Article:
I'd like you to meet...: Laidman Browne
The well-known radio actor.
Gray Johnson Poole, a visitor from the United States of America, looks at Britain.
Clarence Wright, who collects horse brasses.
Dorothy Russell, who models and makes soft toys in her leisure time.
Time for Music
Helen Pyke and Paul Hamburger play piano duets.
Speaker (I'd like you to meet...):
Item presenter (Travel):
Item presenter (I Collect):
Item presenter (Craftsmanship):
Pianist (Time for Music):
Pianist (Time for Music):
Maria Bird brings Andy to play with your small children and invites them to join in songs and games.
Gladys Whitred sings the songs
Audrey Atterbury and Molly Gibson pull the strings
(A BBC film)
Narrator/script, music and settings:
A serial in eight parts adapted for television by Alice de Grey from the book by Frances Hodgson Burnett.
A play in five parts by Bernard Shaw.
The action takes place in the study of a house overlooking Hampstead Heath in the first years after the 1914-18 war.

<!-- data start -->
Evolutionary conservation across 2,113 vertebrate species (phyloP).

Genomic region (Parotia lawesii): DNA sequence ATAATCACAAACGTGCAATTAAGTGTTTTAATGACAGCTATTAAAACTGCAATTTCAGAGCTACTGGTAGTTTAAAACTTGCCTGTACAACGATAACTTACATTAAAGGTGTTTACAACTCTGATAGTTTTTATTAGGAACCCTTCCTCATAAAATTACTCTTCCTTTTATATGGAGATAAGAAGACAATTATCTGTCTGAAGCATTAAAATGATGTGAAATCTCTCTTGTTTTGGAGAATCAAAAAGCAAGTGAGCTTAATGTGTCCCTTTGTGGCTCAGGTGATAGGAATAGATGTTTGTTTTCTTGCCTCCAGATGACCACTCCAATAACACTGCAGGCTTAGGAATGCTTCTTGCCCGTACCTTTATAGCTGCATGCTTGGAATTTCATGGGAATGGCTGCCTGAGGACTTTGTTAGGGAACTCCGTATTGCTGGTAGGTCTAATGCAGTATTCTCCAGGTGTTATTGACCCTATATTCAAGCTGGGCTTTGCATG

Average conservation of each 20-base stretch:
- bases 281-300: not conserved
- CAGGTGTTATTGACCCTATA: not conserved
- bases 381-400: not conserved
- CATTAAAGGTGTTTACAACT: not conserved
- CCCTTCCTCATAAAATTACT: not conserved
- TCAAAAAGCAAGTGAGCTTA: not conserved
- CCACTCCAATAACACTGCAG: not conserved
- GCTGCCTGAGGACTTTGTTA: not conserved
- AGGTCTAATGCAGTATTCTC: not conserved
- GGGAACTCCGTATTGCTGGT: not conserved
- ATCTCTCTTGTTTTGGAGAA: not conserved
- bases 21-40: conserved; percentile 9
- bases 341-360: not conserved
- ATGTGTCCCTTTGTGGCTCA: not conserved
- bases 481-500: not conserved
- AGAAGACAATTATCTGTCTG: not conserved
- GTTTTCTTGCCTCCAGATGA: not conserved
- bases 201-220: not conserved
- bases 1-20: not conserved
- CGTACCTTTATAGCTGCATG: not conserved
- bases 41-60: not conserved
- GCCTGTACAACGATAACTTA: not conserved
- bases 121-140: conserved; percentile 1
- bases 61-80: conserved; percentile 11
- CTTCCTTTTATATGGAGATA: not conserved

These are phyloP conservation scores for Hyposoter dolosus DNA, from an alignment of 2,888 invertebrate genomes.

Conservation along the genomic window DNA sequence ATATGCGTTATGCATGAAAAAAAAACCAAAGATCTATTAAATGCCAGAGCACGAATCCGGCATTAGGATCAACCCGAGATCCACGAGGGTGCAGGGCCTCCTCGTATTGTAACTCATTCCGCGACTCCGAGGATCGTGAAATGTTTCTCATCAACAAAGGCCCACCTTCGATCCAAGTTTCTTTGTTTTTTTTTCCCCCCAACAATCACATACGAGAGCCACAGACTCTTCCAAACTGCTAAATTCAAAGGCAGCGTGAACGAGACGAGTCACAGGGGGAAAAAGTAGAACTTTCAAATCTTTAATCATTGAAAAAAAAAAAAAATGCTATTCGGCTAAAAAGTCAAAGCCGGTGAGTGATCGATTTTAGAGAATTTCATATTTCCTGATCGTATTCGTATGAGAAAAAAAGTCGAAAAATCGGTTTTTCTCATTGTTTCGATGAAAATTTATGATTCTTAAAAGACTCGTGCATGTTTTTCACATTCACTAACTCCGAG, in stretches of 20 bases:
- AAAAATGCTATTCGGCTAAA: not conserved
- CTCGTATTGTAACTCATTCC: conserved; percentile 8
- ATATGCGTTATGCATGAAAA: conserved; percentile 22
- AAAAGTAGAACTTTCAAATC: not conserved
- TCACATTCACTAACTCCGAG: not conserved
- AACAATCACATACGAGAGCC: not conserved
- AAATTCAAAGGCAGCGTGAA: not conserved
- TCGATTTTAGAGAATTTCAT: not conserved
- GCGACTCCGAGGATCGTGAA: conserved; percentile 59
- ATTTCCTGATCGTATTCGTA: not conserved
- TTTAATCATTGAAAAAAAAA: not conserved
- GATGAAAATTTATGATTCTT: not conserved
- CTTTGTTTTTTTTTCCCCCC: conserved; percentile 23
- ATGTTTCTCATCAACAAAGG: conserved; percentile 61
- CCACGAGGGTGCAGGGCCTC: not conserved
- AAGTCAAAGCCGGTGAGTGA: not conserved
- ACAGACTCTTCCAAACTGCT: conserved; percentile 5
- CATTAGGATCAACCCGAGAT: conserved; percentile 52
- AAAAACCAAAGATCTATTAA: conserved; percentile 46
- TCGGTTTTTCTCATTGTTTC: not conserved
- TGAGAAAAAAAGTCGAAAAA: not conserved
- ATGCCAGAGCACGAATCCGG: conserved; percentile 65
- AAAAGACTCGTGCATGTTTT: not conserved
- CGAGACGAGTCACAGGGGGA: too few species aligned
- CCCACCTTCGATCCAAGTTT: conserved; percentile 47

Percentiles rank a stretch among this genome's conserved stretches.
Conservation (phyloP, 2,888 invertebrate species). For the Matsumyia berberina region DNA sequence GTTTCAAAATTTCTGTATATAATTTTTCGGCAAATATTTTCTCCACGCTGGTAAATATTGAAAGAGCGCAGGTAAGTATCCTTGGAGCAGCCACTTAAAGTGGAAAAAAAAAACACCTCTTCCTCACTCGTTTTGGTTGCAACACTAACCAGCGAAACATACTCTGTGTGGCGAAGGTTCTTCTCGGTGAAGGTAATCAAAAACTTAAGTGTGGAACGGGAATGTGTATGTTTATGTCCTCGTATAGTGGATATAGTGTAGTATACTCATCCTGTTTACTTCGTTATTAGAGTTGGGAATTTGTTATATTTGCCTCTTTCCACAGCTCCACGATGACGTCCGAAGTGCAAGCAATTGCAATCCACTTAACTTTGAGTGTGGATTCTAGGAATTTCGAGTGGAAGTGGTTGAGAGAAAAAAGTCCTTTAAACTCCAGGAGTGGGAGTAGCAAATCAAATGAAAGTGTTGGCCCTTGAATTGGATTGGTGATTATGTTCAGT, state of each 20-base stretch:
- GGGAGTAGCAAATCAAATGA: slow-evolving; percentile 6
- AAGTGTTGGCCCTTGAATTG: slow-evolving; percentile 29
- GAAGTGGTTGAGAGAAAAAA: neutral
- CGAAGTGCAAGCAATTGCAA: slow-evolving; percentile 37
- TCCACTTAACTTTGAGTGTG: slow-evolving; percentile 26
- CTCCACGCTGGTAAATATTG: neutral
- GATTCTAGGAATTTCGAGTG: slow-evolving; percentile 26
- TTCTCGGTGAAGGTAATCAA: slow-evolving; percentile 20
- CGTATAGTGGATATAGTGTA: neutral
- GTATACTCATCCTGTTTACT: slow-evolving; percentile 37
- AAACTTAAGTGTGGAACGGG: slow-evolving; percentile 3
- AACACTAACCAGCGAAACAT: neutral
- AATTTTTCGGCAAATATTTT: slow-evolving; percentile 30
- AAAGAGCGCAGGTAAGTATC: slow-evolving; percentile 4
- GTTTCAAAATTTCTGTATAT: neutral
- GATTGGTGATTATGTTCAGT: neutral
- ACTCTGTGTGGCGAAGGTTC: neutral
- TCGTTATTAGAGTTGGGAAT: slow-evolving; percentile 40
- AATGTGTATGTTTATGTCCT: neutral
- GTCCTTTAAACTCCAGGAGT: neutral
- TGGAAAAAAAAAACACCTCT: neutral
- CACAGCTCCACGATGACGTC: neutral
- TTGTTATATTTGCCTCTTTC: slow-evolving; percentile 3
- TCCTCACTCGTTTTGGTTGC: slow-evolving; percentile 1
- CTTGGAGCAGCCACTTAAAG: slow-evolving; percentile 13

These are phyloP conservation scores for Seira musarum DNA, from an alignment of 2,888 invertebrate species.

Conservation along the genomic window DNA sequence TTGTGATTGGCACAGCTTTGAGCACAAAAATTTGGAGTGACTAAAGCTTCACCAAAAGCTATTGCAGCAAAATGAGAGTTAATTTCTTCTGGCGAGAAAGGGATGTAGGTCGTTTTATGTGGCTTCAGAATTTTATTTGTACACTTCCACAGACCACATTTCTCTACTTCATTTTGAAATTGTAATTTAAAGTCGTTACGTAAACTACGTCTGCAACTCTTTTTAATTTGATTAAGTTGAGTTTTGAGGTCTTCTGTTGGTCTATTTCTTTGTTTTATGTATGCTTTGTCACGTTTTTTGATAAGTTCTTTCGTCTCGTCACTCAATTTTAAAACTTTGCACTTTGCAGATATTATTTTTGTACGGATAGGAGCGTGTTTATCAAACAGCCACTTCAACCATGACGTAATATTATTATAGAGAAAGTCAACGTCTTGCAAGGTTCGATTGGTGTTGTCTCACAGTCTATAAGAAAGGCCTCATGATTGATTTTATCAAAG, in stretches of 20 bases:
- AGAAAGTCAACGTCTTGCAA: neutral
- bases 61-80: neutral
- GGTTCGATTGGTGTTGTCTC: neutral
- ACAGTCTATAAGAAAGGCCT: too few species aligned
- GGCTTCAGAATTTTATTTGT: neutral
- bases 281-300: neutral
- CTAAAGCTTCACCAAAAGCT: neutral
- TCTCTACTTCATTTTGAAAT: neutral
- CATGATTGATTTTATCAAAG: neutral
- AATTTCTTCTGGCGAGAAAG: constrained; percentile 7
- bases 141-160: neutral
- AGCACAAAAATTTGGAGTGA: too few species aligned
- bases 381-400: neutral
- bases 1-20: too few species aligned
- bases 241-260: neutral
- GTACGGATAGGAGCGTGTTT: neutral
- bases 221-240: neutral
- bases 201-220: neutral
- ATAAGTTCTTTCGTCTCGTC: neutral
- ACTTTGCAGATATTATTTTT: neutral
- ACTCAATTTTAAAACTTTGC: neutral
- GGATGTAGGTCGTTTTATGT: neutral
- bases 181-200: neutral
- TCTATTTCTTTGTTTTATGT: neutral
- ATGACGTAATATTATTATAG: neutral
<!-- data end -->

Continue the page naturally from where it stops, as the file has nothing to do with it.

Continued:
In Part 1 Shaw showed how, to avoid the awful loneliness of eternity, Adam decided to live for a thousand years. A few centuries later there were many more people in the world, but Cain in slaying his brother Abel had discovered murder and Eve detected, sorrowfully, that death was gaining on life. She stated the dilemma which is at the root of Back to Methuselah: "Already most of our grandchildren die before they have sense enough to know how to live". Part 2 shows how that dilemma begins to be resolved, for the Brothers Barnabas are convinced that now "Life is too short for men to take it seriously".
Dr. Conrad Barnabas:
There are more than 5 million programme listings in Genome. This is a
historical record of the planned output and the BBC services of any
given time. It should be viewed in this context and with the
understanding that it reflects the attitudes and standards of its time
- not those of today.
To read scans of the Radio Times magazines from the 1920s, 30s, 40s and
50s, you can navigate by issue.
Genome is a digitised version of the Radio Times from 1923 to 2009 and
is made available for internal research purposes only. You will need to
obtain the relevant third party permissions for any use, including use in
programmes, online etc.
This internal version of Genome, which includes all the magazine covers,
images and articles as well as the programme listings from the Radio
Times, is different to the version of BBC Genome that is available
externally/to the public. It is only available inside the BBC network.